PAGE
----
In 1970 appeared the third revision to Hatterr, this time with a Preface by Anthony Burgess  who praised Desani’s eclectic lexicon and means of expression, stating that “[i]t is what might be called Whole Language, in which philosophical terms, the colloquialisms of Calcutta and London, Shakespearian archaisms, bazaar whinings, quack spiels, references to the Hindu pantheon, the jargon of Indian litigation, and shrill babu irritability seethe together. It is not pure English; it is, like the English of Shakespeare, Joyce, and Kipling, gloriously impure.”[4]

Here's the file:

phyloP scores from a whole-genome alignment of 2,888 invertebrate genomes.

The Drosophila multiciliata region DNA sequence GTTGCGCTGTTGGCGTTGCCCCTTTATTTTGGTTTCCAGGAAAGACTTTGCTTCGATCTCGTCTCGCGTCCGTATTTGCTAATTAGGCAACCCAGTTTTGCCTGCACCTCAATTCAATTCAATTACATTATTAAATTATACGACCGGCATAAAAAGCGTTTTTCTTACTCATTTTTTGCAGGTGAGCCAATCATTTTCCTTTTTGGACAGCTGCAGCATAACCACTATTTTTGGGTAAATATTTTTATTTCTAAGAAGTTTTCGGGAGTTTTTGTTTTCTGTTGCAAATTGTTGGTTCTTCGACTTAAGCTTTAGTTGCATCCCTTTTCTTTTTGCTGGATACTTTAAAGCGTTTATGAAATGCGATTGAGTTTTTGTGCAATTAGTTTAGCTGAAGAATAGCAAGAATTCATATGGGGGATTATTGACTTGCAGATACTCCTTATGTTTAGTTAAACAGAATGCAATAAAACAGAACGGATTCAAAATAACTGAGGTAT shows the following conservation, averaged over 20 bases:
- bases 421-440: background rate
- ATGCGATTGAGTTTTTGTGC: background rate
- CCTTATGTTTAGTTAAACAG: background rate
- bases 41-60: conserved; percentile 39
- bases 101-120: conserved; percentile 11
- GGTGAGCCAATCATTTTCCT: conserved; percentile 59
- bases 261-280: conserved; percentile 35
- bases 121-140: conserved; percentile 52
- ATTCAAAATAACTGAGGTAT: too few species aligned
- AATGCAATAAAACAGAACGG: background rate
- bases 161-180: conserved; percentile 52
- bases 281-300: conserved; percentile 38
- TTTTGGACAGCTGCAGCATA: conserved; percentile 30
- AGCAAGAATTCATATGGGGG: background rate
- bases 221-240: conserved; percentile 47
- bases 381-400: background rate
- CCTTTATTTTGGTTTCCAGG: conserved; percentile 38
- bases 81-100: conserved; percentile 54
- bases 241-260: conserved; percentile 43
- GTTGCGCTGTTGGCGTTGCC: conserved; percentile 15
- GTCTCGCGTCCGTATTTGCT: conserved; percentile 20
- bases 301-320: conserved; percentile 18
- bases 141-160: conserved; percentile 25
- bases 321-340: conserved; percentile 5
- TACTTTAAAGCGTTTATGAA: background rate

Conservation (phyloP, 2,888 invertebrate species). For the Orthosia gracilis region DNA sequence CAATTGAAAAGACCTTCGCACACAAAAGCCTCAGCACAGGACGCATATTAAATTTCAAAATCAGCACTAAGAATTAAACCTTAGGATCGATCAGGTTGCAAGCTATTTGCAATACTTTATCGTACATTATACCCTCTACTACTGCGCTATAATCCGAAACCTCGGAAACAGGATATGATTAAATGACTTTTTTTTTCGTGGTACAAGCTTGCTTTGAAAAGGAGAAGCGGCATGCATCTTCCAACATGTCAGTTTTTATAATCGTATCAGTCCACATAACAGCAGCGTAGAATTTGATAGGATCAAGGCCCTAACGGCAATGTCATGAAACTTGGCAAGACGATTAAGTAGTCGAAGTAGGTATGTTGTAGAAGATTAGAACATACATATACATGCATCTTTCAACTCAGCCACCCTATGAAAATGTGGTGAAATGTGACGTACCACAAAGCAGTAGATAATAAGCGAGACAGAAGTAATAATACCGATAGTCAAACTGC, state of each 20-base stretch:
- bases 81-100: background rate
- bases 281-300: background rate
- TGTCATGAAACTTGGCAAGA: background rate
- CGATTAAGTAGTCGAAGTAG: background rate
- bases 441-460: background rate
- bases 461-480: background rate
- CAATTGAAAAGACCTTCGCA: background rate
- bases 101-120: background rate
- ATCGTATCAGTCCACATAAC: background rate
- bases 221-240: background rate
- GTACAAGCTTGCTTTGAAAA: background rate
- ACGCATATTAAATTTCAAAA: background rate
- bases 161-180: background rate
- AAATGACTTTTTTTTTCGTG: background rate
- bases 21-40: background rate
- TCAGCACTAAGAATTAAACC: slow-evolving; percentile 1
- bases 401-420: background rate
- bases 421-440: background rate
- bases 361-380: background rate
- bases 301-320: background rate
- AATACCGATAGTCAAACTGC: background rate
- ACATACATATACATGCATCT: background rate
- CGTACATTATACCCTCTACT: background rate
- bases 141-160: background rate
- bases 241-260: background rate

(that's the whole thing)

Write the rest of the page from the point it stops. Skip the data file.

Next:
Despite his immense influence on following generations of Indian writers, most notably Salman Rushdie, Arundhati Roy and Irvin Allan Sealy, Desani is only remembered through the website set up by his former student Todd Katz, and a single book-length biography by Molly Ramanujan. Desani is periodically remembered every few decades, by scholars hoping to solve the puzzle that is Hindustani Hatterr’s ‘mosaic-organon of Life’. This article argues that the reason for Desani’s dismissal on the global literary stage is due to his novel’s refusal to conform to stringent genre conventions, instead opting to work against them through the use of gestural parody. 

Novel as Gesture